Carmina Spanish Shoes – My First Experience
As some of you may remember, a little while back I had the pleasure of being involved in one of The Armoury’s trunk shows, located here in London. At that trunk show, I had the first opportunity to truly appreciate the level of shoes that Carmina produces. Prior to this, I was always hearing about Carmina Spanish shoes but never really had the ability to judge them for myself, other than shining an old pair for a customer (but that doesn’t really count!). As I had always heard positive things about them, you can imagine that I was quite curious to see what all the hype was about. Little did I know that I was going to be in for a big surprise.
Upon arriving at the trunk show, I was met with the display of shoes that you see at the top of this post. Being the ‘little kid in the candy shop’ that I can be, I was in awe of almost every pair and began touching, analyzing, smelling the leather, and pretty much everything else that I could to take in (and mentally record) the shoes’ quality. Not long after, the daughter of the present owner (and possibly founder) came in and we began discussing much about the brand, who I was, and my future shoe line (as I was no doubt wearing a pair of my own). She was a very kind woman (who handles much of the business side of things) and it was very nice to actually meet someone from the Albaladejo family, a family that I believe to be synonymous with high-quality footwear.
Even though I was not in the market to buy anything (as I need another shoe like I need a hole in the head), I couldn’t help but try them on just to see how they measured up to other brands. They had two lasts on hand, one being the Simpson (my favorite – shown here) and the other being the Robert (I believe?? – not found on the website), which was a bit more conservatively elegant and rounded. Both of them fit me surprisingly well. I say that because I have quite a narrow foot and many shoes seem to be a bit spacious on me, yet these were not in the least. They were very sturdy shoes, on the verge of being stiff, but also signifying, for me, a well-made shoe that could last a lifetime! Not only were they well made, but very comfortable in the fitting as well i.e. in the way that they hugged my arch. I felt supported properly, something that is quite important when buying leather-soled dress shoes that you might spend a whole day in.
I have said this before, and I am going to say it again: shoes made in Spain are on their way up. They can make shoes that are just as good as their English counterparts, at least within the mid-range of high-end footwear, think Crockett & Jones and comparable. Carminas, for me rival C&J Hangrade, but cost a whole lot less, significantly less, and I dare might say that while the leathers they use might be a bit stiffer, their level of making just might rival an entry-level Edward Green. I know this is bold to say, but I can’t help but tell you that it is true. As the Spanish continue to make footwear and climb the echelons of quality, I dare to say that one day you will find them rivaling the best of them, being able to produce hand-grade footwear with all of the bells and whistles that separate the lates from the greats! Mark my word.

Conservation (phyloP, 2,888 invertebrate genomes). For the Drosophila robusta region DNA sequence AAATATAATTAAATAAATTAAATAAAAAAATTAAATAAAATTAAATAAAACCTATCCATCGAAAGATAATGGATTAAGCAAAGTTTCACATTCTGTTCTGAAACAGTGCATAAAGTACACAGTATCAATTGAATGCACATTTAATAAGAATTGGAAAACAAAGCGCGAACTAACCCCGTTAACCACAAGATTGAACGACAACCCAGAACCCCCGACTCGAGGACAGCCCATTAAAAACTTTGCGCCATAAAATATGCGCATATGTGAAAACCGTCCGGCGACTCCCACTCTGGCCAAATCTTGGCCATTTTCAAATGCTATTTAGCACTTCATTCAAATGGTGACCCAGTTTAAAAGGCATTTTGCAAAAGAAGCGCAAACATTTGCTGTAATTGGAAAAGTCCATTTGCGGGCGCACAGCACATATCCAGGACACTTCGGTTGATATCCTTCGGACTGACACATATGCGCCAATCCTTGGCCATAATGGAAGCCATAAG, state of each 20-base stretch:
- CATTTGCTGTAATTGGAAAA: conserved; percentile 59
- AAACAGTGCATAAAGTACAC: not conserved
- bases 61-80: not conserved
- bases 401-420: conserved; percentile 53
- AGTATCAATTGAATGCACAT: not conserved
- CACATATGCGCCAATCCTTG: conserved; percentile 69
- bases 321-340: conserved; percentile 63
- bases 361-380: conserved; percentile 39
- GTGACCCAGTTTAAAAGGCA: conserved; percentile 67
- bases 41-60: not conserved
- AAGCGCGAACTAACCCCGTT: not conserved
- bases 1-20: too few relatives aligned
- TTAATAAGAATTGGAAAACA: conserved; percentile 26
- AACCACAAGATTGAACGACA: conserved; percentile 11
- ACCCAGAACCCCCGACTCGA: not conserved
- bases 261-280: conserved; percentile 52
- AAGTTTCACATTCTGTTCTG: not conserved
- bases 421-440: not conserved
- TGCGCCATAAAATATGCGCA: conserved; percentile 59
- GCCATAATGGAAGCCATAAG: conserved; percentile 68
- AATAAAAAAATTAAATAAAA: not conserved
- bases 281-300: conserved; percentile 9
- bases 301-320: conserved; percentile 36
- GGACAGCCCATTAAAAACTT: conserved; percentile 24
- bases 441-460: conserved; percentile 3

Learn more: http://www.carminashoemaker.com/
Looks great. Especially their loafers.
I also went to the London trunk show.
Note that many of the shoes on the elegant Simpson last are made for The Armoury specifically and are not available in the Carmina webstore. This is disappointing as the Simpson is the stand-out last (as the Shoe Snob attests).
I live in Barcelona, and I can tell you they have Simpson-lasted shoes in their Barcelona store.
Justin – Great blog! Let me add that the Rain last is great for people who like the looks of the Simpson last, but have wider foot.
By the way, I happen to have three pairs of Carmina shoes, and really like them.
Rain is much rounder, and in person looks uglier than in person. Pretty much the only last from Carmina that comes close to the styling of a G&G or a Vass U-last is the Simpson last. All else is a bit, um, stodgy and perhaps more suited to the regular American male, not an Italian or Japanese one.
Justin FitzPatrick, "The Shoe Snob"
AFJ – Indeed…
Evan – Thanks for sharing Evan, I did not know…
Sants – Thanks for the info Sants! Glad that you enjoy the blog, thanks for reading!
There is no doubt at all, the guys at Carmina make great shoes!
Good Will Rabbit
Not sure if you have heard about the new shoe company in Spain: Meermin.? It’s owned by the same family as Carmina, but apparently they have a completely different operation. If you have heard of Meermin what are your thoughts on the quality of their shoes?
Justin FitzPatrick, "The Shoe Snob"
Good Will Rabbit – I definitely have heard of them and have seen them online, but have never had the pleasure of handling them in person, so unfortunately I cannot comment on their quality….I can say that since they are from the Carmina family (who believe strongly in quality) then they must be decent!
Good Will Rabbit
Thanks for the input.
I have quite a few pairs, first one I bought was when they were better known as Albaladejos. You are right. They are great shoes at great prices! Have the cordovan leather monk strap simpsons shown above. Very sturdy yet comfortable. Wish they were easier to find around here (US) but have to wait to go to Madrid to buy. A man can never have too many shoes!! Great blog site!
I totally agree Justin. I have one pair of brogued toe caps atm on the Simpson last and couldn’t be happier. They’re definitely a touch better quality than C&J imo.